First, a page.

promoter appear to have rather subtle effects on myelin and do not exhibit any neurological symptoms. The JOE mice are also unlike the spontaneously occurring dysmyelinating mutants (e.g. shi, shimld
, jimpy) and the PLP-overexpressers. These animals suffer from dysmyelination, which results in permanent myelin deficits or premature death through seizures. The JOE mice are hypomyelinated and exhibit neurological tremors over a considerable and important period in the developing brain, after which there appears to be significant recovery of myelination.
It has become apparent that golli proteins are important in OPC/OL process extension and retraction. For example, when golli proteins are overexpressed in OL cell lines, they induce the elaboration of processes and sheet-like structures (Reyes and Campagnoni, 2002
; Paez et al., 2007
) that do not have the composition of myelin. In transfected cells, golli co-localizes with F-actin (filamentous actin) in the plasma membrane along the extending processes and at the leading tips (J.M. Feng and A.T. Campagnoni, unpublished data), suggesting that golli may influence process motility. It is likely that this results from the role that golli proteins play in modulating Ca2+
influx at the plasma membrane (Jacobs et al., 2005
; Paez et al., 2007
From what we know about the cellular localization of golli and its influence on process formation in vitro, one might predict that, in the presence of increased golli expression, OLs in the JOE mouse would remain in a less mature state, extending processes, but not differentiating further into mature OLs. The results from the present study support this hypothesis. Specifically, the data from our in vitro studies show a clear reduction in the ability of purified JOE OLs to produce myelin-like sheets in comparison with WT OLs in culture. Instead, these JOE 01+ cells were characterized by highly ramified processes, but without extensive sheet formation. These results with isolated OLs are different from golli overexpression in cell lines. Isolated JOE OLs primarily elaborate processes rather than sheets, revealing an interesting difference in cell lines compared with isolated OLs. Interestingly, impeded maturation of OLs in vivo was greater in the outer cortical layers (I–III), than in the deeper cortical regions and CC in the JOE compared with WT brains.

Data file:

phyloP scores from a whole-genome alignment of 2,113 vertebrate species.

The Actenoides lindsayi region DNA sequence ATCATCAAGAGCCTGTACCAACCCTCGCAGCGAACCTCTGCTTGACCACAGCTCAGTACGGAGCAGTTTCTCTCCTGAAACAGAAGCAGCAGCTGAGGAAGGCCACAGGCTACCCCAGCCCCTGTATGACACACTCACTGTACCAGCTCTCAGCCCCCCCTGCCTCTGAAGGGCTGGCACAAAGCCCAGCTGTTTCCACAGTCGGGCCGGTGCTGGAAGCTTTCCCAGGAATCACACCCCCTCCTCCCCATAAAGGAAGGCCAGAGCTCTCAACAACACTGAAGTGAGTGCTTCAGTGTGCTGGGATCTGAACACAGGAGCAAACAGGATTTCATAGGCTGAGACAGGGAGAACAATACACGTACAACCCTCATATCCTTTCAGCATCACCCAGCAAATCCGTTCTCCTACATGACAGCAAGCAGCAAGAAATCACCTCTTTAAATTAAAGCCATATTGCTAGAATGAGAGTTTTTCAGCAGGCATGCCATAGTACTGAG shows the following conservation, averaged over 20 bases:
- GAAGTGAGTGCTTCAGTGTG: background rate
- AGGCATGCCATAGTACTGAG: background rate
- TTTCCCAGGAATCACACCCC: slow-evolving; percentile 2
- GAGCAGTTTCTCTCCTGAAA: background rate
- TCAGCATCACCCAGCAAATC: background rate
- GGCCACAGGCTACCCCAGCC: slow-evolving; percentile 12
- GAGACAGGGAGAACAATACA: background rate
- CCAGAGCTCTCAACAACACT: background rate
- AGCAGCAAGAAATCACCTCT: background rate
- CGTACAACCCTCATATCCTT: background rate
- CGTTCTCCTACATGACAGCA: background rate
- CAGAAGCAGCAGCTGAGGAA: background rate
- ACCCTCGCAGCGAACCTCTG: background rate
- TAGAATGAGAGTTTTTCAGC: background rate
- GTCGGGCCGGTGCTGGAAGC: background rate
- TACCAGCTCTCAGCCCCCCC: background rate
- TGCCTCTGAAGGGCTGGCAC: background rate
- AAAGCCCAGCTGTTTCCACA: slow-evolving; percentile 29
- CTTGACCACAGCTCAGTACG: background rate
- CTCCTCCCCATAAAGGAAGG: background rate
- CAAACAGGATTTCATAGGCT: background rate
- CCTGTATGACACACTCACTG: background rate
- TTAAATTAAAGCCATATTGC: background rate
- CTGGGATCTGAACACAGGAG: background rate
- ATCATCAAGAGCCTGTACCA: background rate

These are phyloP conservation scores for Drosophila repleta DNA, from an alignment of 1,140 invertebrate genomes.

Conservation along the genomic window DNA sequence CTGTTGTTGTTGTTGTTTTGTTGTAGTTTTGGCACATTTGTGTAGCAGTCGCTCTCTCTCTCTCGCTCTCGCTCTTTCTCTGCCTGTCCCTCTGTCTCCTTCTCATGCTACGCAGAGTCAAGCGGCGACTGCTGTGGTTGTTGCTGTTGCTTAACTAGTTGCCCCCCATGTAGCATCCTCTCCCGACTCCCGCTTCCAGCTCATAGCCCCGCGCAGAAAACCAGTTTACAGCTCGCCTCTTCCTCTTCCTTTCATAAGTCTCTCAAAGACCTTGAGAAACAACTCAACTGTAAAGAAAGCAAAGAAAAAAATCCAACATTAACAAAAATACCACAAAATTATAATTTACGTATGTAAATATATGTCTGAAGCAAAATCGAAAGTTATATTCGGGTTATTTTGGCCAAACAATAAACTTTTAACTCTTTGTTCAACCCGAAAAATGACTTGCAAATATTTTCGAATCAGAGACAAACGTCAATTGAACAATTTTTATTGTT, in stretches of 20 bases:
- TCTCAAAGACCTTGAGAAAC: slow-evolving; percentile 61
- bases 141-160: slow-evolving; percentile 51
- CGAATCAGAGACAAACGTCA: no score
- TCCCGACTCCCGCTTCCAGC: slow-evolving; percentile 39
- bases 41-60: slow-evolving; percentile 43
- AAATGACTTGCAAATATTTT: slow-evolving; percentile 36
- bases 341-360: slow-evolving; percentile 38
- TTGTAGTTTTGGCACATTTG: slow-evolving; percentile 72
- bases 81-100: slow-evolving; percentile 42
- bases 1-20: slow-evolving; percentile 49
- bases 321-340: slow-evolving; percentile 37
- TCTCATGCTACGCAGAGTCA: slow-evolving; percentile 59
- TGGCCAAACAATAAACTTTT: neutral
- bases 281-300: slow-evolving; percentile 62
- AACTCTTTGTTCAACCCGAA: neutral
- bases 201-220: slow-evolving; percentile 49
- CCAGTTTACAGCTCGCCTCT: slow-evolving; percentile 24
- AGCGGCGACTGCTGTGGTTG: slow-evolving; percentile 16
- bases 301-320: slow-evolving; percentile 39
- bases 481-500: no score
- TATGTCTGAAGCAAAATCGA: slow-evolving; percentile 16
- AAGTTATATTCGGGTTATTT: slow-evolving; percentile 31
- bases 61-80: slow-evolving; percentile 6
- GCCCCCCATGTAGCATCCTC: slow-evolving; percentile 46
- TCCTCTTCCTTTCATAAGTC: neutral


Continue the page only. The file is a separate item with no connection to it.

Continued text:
Pre-myelinating OLs are a transient population of cells that extend elaborate processes over a significant area (80 μm in the cortex and 40 μm in the CC) and largely disappear after P21 (Trapp et al., 1997
). The surviving cells are thought to be those that contact and ensheathe axons and differentiate further into mature myelin-forming OLs. The greater numbers of pre-myelinating cells in the JOE mouse, particularly between P14 and P28, and their continued presence in the adult suggest that overexpression of golli impedes and/or delays the development of OLs.
Whereas the number of pre-myelinating OLs was greater in the JOE brains, some OLs did differentiate into a more mature phenotype, particularly those in the lower cortical layers (III–VI). These OLs tended to have fewer processes than the pre-myelinating OLs, and these processes had a more organized and vertical appearance, suggesting that they were aligning along side adjacent axons. However, results from our PLP immunohistochemical studies and ultrastructural analysis indicated that these cells were not able to myelinate nearby axons. In the CC, many of the OLs had typical intrafascicular morphology and were able to myelinate axons. However, the amount of myelin (number of wraps per axon) was significantly less than that produced in the WT.